MOZART Concertos Nos. 6, 8 & 9 – Angela Hewitt with orch. – Hyperion

by | Oct 17, 2011 | Classical CD Reviews

MOZART Concertos = Piano Concerto No. 6 in B-flat Major, K. 238; Piano Concerto No. 8 in C Major, K. 246 “Luetzow”; Piano Concerto No. 9 in E-flat Major, K. 271 “Jeunehomme” – Orchestra da Camera di Mantova/ Angela Hewitt, piano and conductor – Hyperion CDA67840, 75:23 [Distr. by Harmonia mundi] ****:
This happy collation of Mozart piano concertos (rec. 30 November, 1-2 December 2010) traces Mozart’s evolution away from a talented epigoni’s imitating forms created by Johann Christian Bach. Mozart’s style between 1775 and 1777 took some bold leaps in terms of his use of dissonance and his ability to spin out virtuosic fioritura for the klavier of his choice. Mozart marks the first movement of his B-flat Concerto, K. 238 (1776) Allegro aperto, a designation warranting “openness” and decisive gaiety. Except for a plaintive tune in the minor from the oboe, there are few emotional undercurrents present. The writing calls for quick facility and deft lightness, qualities Hewitt bestows in abundance, even providing her own addendum to Mozart’s scanty 12-bar cadenza. A capacity for chiaroscuro infiltrates the Andante movement, as it moves fluently between major and minor, the two flutes adding a bucolic character that triplets in the muted strings intensify. Hewitt’s playing becomes almost “dainty,” and the spare use of string vibrato produces a chaste Mozart indeed. The cadenza in this slow movement provides ample evidence of Hewitt’s natural Mozart affinity. The horns suddenly shine even beyond the oboes in the last movement Rondeau, while the keyboard has its own bravura color in the G Minor middle section. The music assumes a Baroque character with repeated broken octaves in the right hand. The galant tempo resumes, the oboes tinting the color of the dance while the horns add a special luster. This performance “sells” the concerto as few have in my experience.
The so-called Luetzow Concerto (1776) was written for Countess Antonie von Luetzow, the niece of Prince-Archbishop Colleredo, Mozart’s employer in Salzburg.  The Countess must have possessed a fluent right hand, if this concerto evidences, since the opening Allegro aperto calls for march tunes and rolling arpeggios peppered with broken staccato chords and trills.  The cadenza employs aspects of an Alberti bass and the broken chord filigree that here assume a music-box sonority under Hewitt. The expressive Andante has been attacked as “meandering” by some critics, but Hewitt finds its middle section lyrically affecting, a beauty “fragile and very touching.” A civil minuet opens the final Rondeau, but its courtly flavor becomes more inspired and more animate after bar 39. The middle section in A Minor invokes Baroque counterpoint, and then each repetition of the rondo theme gains increased ornamentation and speed, to which Hewitt adds her own instrumental virtuosity.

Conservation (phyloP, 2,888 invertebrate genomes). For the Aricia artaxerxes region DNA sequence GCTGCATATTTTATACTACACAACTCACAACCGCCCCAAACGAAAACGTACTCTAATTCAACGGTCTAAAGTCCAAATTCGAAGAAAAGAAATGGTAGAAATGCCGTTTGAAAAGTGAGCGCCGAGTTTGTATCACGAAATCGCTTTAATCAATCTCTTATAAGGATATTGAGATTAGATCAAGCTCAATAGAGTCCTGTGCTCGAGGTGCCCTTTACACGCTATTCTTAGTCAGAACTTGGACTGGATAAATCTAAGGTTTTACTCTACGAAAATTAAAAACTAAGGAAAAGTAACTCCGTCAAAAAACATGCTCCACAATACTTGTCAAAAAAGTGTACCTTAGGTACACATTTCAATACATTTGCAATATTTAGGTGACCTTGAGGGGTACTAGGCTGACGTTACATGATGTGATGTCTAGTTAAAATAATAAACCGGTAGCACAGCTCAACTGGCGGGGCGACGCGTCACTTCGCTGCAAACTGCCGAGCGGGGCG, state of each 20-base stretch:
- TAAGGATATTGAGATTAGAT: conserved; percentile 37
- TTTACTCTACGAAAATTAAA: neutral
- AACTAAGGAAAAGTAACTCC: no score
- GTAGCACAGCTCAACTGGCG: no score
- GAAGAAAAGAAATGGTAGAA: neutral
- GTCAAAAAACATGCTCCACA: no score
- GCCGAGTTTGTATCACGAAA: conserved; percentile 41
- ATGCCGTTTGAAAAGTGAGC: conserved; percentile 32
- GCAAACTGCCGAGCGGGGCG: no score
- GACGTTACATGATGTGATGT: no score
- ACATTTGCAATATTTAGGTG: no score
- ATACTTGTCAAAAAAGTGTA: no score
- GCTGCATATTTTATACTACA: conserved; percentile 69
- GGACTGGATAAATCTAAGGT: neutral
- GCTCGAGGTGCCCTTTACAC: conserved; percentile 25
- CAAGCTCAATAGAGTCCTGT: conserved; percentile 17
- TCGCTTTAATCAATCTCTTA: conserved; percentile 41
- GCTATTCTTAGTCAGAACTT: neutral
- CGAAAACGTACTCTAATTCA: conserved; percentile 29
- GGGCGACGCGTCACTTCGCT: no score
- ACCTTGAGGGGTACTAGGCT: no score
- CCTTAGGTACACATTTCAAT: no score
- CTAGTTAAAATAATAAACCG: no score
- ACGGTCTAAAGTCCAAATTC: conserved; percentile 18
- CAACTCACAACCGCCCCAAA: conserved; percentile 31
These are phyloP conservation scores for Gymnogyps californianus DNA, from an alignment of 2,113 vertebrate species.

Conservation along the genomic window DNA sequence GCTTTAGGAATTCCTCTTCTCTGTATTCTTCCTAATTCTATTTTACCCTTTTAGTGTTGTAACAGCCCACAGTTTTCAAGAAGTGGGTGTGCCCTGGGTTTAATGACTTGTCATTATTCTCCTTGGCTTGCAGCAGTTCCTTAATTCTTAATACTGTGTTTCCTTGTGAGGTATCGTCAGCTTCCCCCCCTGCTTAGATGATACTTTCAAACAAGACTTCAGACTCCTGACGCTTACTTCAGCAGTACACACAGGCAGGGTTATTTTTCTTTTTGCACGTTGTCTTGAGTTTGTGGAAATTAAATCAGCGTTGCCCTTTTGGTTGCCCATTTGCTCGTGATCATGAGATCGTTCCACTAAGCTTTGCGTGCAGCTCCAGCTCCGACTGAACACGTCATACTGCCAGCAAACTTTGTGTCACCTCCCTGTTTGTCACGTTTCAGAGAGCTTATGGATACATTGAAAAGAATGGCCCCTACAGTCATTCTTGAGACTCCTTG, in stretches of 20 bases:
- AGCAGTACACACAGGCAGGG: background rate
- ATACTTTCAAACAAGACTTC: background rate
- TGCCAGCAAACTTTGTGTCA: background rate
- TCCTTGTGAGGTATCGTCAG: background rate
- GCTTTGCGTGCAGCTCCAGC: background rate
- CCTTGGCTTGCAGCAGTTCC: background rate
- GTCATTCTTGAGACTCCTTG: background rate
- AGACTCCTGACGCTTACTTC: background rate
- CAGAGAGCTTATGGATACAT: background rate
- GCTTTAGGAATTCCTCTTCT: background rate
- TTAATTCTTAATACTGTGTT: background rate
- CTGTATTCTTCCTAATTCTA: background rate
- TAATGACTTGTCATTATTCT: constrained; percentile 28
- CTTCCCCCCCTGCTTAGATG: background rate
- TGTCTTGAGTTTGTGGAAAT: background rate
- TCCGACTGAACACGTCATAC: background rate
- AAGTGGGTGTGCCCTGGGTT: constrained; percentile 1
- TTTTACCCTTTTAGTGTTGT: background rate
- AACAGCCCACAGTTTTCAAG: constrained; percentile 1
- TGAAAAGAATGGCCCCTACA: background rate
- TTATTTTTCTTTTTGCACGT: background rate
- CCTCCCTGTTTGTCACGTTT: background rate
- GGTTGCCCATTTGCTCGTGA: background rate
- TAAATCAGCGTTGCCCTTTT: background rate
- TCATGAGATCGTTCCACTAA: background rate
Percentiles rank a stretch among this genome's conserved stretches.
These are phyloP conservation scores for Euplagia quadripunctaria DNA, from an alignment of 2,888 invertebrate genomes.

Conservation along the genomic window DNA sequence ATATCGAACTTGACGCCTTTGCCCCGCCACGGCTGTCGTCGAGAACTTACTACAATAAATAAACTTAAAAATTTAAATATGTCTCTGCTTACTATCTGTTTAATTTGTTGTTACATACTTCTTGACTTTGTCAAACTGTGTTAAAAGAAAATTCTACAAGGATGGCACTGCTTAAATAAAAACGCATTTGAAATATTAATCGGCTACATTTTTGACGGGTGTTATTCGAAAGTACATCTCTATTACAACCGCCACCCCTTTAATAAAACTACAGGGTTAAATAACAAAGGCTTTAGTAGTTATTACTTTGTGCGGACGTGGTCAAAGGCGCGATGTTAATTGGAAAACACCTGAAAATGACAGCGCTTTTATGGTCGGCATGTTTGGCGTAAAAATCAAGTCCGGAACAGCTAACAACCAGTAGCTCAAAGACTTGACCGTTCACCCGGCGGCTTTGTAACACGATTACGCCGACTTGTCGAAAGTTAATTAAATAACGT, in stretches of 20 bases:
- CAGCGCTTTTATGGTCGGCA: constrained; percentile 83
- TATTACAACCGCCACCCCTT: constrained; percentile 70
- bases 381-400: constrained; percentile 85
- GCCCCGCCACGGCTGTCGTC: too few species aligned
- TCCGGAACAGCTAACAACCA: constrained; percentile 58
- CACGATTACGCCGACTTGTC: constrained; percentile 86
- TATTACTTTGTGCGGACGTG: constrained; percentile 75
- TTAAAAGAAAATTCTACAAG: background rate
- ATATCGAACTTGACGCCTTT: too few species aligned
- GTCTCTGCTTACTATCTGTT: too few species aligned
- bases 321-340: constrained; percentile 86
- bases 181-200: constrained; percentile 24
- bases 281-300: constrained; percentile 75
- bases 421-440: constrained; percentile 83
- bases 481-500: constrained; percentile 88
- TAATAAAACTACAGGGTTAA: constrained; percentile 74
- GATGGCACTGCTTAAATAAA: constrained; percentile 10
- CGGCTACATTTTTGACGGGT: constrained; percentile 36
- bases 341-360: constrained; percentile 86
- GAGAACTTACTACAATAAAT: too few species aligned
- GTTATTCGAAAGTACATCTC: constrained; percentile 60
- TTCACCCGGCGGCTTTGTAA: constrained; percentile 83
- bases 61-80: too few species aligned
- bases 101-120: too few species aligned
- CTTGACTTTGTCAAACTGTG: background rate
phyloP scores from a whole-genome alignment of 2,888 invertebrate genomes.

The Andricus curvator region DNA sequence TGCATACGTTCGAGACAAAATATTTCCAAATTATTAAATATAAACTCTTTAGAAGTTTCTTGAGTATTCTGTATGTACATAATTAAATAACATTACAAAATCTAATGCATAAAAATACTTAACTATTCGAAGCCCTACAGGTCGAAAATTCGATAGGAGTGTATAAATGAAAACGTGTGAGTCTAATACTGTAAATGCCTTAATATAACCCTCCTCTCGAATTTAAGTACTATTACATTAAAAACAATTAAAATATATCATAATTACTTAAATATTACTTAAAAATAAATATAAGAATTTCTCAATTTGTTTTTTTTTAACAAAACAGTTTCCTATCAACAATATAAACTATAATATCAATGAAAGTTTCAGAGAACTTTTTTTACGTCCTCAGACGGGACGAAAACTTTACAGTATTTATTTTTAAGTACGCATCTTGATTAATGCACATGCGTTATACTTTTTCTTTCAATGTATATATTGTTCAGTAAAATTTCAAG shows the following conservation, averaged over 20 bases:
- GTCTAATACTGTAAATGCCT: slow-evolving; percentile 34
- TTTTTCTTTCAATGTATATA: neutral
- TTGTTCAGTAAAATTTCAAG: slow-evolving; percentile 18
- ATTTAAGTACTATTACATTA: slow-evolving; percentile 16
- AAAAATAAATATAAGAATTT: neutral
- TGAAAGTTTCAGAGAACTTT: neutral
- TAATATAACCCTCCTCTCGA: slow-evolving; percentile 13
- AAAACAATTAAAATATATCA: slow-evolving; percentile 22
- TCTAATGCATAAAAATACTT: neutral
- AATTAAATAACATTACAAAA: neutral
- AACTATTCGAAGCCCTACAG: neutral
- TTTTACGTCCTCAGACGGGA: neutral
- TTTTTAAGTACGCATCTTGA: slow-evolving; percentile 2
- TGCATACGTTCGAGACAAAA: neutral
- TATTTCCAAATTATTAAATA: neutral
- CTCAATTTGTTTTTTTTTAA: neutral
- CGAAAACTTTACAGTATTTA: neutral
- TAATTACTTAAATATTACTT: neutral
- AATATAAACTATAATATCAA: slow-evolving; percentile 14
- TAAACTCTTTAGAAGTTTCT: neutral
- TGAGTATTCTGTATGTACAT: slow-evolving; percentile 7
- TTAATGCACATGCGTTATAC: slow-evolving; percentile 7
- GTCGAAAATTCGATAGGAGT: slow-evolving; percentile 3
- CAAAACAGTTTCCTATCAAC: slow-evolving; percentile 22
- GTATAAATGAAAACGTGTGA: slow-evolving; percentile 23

The E-flat Concerto, K. 271 (1777) represents a quantum leap in concerto composition, the twenty-one-year old Mozart suddenly having found his true dramatic voice. Composed for a certain Madame Jenamy, the concerto invests the keyboard writing and orchestral tissue with remarkable synchronicity of effect. The inner tissue calls for the piano to be accompanied by oboes only, then horns only. Hewitt, of course, must jump in at the second bar to complete the orchestra’s entrance of major themes. The lucid trill becomes almost a signature for the first movement, entering once more after the cadenza. That so many melodies can roll forth with such easy fluency and colors remains a true “miracle of rare device.” Muted first and second violins in canon announce a slow Andantino, almost a contradiction in terms. The dissonances and anguished colors place this music near the Masonic Funeral Music in affect. Long pedal notes make the movement kin to Bach, likely Carl Philipp Emanuel. A sighing descending scale followed by recitative passagework takes its cue from Italian opera. The cadenza commands our attention, Hewitt’s studied figures attempting to find solace in abysmal pain. Two slashing unison chords intensify the descent into the emotional maelstrom.  The final Rondeau (Presto) sprints into a 34-bar theme all sun and light, interrupted by Eingaenge (brief cadenzas) that quite dazzle the ear. The sudden appearance of the minuet with strings assumes uncanny power, given the chaste clarity of the rapid movement on either side of it. Again, this spirited rendition marks Hewitt as a Mozartean of the first rank.
—Gary Lemco